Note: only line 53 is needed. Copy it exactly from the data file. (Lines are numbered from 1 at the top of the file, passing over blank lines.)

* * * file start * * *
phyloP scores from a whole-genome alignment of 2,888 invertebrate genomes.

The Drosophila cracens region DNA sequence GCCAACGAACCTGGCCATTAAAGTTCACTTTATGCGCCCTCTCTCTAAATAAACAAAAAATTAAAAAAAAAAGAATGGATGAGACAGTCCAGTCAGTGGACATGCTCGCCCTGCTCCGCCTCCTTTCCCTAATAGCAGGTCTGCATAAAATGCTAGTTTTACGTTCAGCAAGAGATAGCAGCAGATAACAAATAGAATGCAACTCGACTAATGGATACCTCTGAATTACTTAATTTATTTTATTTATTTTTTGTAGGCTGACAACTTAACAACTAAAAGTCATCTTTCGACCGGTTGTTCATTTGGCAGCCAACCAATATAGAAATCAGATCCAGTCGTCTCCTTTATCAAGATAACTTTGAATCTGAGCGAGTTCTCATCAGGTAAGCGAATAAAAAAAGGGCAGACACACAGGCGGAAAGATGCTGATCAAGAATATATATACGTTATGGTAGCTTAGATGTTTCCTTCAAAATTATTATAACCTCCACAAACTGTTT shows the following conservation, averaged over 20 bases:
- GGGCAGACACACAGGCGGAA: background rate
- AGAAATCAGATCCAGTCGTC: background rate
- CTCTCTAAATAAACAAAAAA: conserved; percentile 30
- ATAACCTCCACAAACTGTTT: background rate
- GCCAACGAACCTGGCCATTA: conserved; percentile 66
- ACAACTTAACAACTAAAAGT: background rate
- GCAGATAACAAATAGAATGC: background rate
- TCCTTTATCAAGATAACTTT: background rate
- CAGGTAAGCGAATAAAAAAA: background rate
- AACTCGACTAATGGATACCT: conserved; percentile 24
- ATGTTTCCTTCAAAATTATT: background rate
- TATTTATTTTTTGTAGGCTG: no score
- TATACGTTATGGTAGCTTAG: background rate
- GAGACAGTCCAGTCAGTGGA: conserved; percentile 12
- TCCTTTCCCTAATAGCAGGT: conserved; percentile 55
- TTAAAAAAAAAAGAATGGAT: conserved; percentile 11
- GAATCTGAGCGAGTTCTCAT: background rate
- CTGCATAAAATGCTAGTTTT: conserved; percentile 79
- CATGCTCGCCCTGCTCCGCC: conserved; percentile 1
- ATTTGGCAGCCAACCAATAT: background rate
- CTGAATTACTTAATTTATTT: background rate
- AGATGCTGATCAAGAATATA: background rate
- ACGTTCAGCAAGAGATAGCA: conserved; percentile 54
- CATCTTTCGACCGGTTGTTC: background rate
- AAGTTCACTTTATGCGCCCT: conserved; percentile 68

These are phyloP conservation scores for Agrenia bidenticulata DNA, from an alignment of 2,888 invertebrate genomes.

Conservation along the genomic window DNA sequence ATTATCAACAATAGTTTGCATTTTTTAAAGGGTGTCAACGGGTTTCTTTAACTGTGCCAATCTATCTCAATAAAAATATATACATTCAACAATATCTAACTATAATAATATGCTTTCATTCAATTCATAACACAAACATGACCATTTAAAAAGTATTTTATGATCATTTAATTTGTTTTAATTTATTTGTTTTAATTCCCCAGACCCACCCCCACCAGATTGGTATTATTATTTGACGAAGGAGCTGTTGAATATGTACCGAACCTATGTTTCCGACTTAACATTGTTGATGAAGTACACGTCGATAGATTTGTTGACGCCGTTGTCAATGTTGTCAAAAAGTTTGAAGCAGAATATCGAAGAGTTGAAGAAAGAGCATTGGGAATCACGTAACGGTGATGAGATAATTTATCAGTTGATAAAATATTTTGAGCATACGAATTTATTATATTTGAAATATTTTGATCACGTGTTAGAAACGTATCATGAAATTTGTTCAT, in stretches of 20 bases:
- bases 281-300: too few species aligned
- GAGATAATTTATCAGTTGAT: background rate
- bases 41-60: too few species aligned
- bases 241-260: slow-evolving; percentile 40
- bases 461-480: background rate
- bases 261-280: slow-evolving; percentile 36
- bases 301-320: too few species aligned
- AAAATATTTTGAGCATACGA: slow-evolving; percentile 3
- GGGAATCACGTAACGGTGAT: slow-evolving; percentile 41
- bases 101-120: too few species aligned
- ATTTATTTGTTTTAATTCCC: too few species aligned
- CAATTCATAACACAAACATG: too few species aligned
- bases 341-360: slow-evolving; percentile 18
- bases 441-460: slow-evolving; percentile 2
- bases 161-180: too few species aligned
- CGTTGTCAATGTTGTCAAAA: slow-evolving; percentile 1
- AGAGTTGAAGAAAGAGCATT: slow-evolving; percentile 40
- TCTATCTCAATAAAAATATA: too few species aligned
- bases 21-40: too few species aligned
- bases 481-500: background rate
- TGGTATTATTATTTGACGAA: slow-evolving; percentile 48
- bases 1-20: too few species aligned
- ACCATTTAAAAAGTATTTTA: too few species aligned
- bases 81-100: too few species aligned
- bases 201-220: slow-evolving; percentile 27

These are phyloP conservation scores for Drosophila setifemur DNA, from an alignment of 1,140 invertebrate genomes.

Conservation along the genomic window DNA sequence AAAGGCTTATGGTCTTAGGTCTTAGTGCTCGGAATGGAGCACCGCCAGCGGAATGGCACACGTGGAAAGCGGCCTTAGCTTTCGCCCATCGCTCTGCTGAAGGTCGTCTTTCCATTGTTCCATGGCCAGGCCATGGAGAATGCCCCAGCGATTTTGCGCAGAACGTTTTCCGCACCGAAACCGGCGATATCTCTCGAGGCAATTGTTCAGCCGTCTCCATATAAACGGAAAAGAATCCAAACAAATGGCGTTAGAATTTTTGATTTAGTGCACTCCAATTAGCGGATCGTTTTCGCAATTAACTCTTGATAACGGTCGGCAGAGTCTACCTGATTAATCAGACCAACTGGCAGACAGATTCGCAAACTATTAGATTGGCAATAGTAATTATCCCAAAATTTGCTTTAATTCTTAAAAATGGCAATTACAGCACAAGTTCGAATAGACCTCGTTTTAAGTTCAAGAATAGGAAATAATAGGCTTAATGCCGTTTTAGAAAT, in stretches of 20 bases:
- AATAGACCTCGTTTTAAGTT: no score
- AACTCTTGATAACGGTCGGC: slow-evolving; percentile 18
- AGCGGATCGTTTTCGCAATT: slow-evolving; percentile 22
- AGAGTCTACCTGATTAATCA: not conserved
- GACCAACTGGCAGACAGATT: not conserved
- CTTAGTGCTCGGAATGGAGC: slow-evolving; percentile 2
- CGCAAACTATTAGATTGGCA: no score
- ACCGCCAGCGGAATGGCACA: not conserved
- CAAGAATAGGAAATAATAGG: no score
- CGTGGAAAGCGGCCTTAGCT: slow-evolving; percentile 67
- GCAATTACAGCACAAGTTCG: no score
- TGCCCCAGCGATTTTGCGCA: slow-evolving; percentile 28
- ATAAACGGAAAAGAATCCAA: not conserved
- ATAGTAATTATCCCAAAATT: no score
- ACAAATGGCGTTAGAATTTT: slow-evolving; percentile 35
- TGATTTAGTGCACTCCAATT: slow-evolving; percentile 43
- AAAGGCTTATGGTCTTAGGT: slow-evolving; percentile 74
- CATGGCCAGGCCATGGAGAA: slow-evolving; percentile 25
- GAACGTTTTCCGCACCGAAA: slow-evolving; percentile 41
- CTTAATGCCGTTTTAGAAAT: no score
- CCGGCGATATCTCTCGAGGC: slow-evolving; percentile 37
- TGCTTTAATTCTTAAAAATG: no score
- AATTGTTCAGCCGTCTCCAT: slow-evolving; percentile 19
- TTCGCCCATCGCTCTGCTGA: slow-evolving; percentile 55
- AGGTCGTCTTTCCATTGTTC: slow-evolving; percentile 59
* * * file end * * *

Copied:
- bases 81-100: too few species aligned